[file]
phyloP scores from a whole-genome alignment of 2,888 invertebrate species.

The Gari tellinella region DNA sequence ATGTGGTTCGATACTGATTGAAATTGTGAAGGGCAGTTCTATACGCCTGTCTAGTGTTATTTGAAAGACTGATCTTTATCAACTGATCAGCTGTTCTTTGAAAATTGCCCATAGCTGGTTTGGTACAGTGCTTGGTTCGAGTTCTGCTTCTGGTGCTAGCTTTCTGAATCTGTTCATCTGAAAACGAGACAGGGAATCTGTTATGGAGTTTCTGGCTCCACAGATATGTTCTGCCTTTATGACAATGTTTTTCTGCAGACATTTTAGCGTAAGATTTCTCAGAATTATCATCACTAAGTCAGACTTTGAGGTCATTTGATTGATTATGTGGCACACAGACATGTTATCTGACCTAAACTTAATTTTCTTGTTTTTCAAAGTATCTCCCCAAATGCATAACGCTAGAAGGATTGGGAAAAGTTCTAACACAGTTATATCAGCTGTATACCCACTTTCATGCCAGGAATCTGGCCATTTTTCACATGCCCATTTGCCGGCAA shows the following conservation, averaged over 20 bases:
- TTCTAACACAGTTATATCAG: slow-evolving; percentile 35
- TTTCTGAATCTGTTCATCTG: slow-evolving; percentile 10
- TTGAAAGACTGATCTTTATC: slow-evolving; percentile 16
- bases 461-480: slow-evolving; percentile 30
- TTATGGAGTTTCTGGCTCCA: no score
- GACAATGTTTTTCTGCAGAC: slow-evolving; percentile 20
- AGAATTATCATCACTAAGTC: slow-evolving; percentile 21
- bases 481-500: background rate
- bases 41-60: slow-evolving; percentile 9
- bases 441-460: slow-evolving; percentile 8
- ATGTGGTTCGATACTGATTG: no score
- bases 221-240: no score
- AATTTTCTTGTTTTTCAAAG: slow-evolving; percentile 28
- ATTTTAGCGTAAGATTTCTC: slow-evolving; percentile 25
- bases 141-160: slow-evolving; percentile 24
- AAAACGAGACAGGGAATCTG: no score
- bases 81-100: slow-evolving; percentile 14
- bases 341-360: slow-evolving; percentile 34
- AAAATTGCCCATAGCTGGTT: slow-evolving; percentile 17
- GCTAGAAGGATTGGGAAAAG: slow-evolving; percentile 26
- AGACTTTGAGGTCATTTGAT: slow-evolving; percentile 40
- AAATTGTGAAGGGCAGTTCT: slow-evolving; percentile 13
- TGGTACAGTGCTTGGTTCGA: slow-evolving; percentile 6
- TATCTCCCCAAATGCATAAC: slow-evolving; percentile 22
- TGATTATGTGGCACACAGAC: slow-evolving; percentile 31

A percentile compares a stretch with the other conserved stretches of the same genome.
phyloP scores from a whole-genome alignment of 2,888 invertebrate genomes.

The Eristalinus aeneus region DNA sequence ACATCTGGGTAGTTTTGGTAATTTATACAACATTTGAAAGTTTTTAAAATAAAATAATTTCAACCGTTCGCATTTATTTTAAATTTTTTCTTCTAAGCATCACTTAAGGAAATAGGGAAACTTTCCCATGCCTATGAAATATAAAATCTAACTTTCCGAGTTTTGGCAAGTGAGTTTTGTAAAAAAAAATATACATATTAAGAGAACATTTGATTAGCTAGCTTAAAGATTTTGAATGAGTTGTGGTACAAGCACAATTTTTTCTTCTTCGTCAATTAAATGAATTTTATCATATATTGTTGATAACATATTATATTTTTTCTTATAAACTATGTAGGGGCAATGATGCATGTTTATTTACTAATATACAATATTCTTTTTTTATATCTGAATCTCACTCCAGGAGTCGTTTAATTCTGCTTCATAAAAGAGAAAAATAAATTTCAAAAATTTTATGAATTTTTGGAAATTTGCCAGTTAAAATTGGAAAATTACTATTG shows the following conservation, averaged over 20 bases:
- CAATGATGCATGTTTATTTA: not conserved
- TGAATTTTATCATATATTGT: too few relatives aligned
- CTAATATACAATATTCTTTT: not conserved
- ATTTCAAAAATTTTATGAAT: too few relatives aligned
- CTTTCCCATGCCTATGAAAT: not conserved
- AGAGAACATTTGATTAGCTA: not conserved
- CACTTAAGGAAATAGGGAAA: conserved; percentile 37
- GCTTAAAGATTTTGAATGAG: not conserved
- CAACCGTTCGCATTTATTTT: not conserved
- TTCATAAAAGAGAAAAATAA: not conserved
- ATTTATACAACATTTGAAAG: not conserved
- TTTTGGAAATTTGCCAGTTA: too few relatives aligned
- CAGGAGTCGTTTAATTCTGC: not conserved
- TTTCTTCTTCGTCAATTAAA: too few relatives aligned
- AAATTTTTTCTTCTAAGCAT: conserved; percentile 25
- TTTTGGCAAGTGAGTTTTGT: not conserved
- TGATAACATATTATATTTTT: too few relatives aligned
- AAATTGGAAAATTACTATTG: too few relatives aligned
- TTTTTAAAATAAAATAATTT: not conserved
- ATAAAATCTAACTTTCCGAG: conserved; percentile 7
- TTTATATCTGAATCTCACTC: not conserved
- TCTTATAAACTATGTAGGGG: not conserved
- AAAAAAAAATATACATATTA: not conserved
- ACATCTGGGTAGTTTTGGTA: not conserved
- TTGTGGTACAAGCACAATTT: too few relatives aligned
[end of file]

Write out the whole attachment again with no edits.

phyloP scores from a whole-genome alignment of 2,888 invertebrate species.

The Gari tellinella region DNA sequence ATGTGGTTCGATACTGATTGAAATTGTGAAGGGCAGTTCTATACGCCTGTCTAGTGTTATTTGAAAGACTGATCTTTATCAACTGATCAGCTGTTCTTTGAAAATTGCCCATAGCTGGTTTGGTACAGTGCTTGGTTCGAGTTCTGCTTCTGGTGCTAGCTTTCTGAATCTGTTCATCTGAAAACGAGACAGGGAATCTGTTATGGAGTTTCTGGCTCCACAGATATGTTCTGCCTTTATGACAATGTTTTTCTGCAGACATTTTAGCGTAAGATTTCTCAGAATTATCATCACTAAGTCAGACTTTGAGGTCATTTGATTGATTATGTGGCACACAGACATGTTATCTGACCTAAACTTAATTTTCTTGTTTTTCAAAGTATCTCCCCAAATGCATAACGCTAGAAGGATTGGGAAAAGTTCTAACACAGTTATATCAGCTGTATACCCACTTTCATGCCAGGAATCTGGCCATTTTTCACATGCCCATTTGCCGGCAA shows the following conservation, averaged over 20 bases:
- TTCTAACACAGTTATATCAG: slow-evolving; percentile 35
- TTTCTGAATCTGTTCATCTG: slow-evolving; percentile 10
- TTGAAAGACTGATCTTTATC: slow-evolving; percentile 16
- bases 461-480: slow-evolving; percentile 30
- TTATGGAGTTTCTGGCTCCA: no score
- GACAATGTTTTTCTGCAGAC: slow-evolving; percentile 20
- AGAATTATCATCACTAAGTC: slow-evolving; percentile 21
- bases 481-500: background rate
- bases 41-60: slow-evolving; percentile 9
- bases 441-460: slow-evolving; percentile 8
- ATGTGGTTCGATACTGATTG: no score
- bases 221-240: no score
- AATTTTCTTGTTTTTCAAAG: slow-evolving; percentile 28
- ATTTTAGCGTAAGATTTCTC: slow-evolving; percentile 25
- bases 141-160: slow-evolving; percentile 24
- AAAACGAGACAGGGAATCTG: no score
- bases 81-100: slow-evolving; percentile 14
- bases 341-360: slow-evolving; percentile 34
- AAAATTGCCCATAGCTGGTT: slow-evolving; percentile 17
- GCTAGAAGGATTGGGAAAAG: slow-evolving; percentile 26
- AGACTTTGAGGTCATTTGAT: slow-evolving; percentile 40
- AAATTGTGAAGGGCAGTTCT: slow-evolving; percentile 13
- TGGTACAGTGCTTGGTTCGA: slow-evolving; percentile 6
- TATCTCCCCAAATGCATAAC: slow-evolving; percentile 22
- TGATTATGTGGCACACAGAC: slow-evolving; percentile 31

A percentile compares a stretch with the other conserved stretches of the same genome.
phyloP scores from a whole-genome alignment of 2,888 invertebrate genomes.

The Eristalinus aeneus region DNA sequence ACATCTGGGTAGTTTTGGTAATTTATACAACATTTGAAAGTTTTTAAAATAAAATAATTTCAACCGTTCGCATTTATTTTAAATTTTTTCTTCTAAGCATCACTTAAGGAAATAGGGAAACTTTCCCATGCCTATGAAATATAAAATCTAACTTTCCGAGTTTTGGCAAGTGAGTTTTGTAAAAAAAAATATACATATTAAGAGAACATTTGATTAGCTAGCTTAAAGATTTTGAATGAGTTGTGGTACAAGCACAATTTTTTCTTCTTCGTCAATTAAATGAATTTTATCATATATTGTTGATAACATATTATATTTTTTCTTATAAACTATGTAGGGGCAATGATGCATGTTTATTTACTAATATACAATATTCTTTTTTTATATCTGAATCTCACTCCAGGAGTCGTTTAATTCTGCTTCATAAAAGAGAAAAATAAATTTCAAAAATTTTATGAATTTTTGGAAATTTGCCAGTTAAAATTGGAAAATTACTATTG shows the following conservation, averaged over 20 bases:
- CAATGATGCATGTTTATTTA: not conserved
- TGAATTTTATCATATATTGT: too few relatives aligned
- CTAATATACAATATTCTTTT: not conserved
- ATTTCAAAAATTTTATGAAT: too few relatives aligned
- CTTTCCCATGCCTATGAAAT: not conserved
- AGAGAACATTTGATTAGCTA: not conserved
- CACTTAAGGAAATAGGGAAA: conserved; percentile 37
- GCTTAAAGATTTTGAATGAG: not conserved
- CAACCGTTCGCATTTATTTT: not conserved
- TTCATAAAAGAGAAAAATAA: not conserved
- ATTTATACAACATTTGAAAG: not conserved
- TTTTGGAAATTTGCCAGTTA: too few relatives aligned
- CAGGAGTCGTTTAATTCTGC: not conserved
- TTTCTTCTTCGTCAATTAAA: too few relatives aligned
- AAATTTTTTCTTCTAAGCAT: conserved; percentile 25
- TTTTGGCAAGTGAGTTTTGT: not conserved
- TGATAACATATTATATTTTT: too few relatives aligned
- AAATTGGAAAATTACTATTG: too few relatives aligned
- TTTTTAAAATAAAATAATTT: not conserved
- ATAAAATCTAACTTTCCGAG: conserved; percentile 7
- TTTATATCTGAATCTCACTC: not conserved
- TCTTATAAACTATGTAGGGG: not conserved
- AAAAAAAAATATACATATTA: not conserved
- ACATCTGGGTAGTTTTGGTA: not conserved
- TTGTGGTACAAGCACAATTT: too few relatives aligned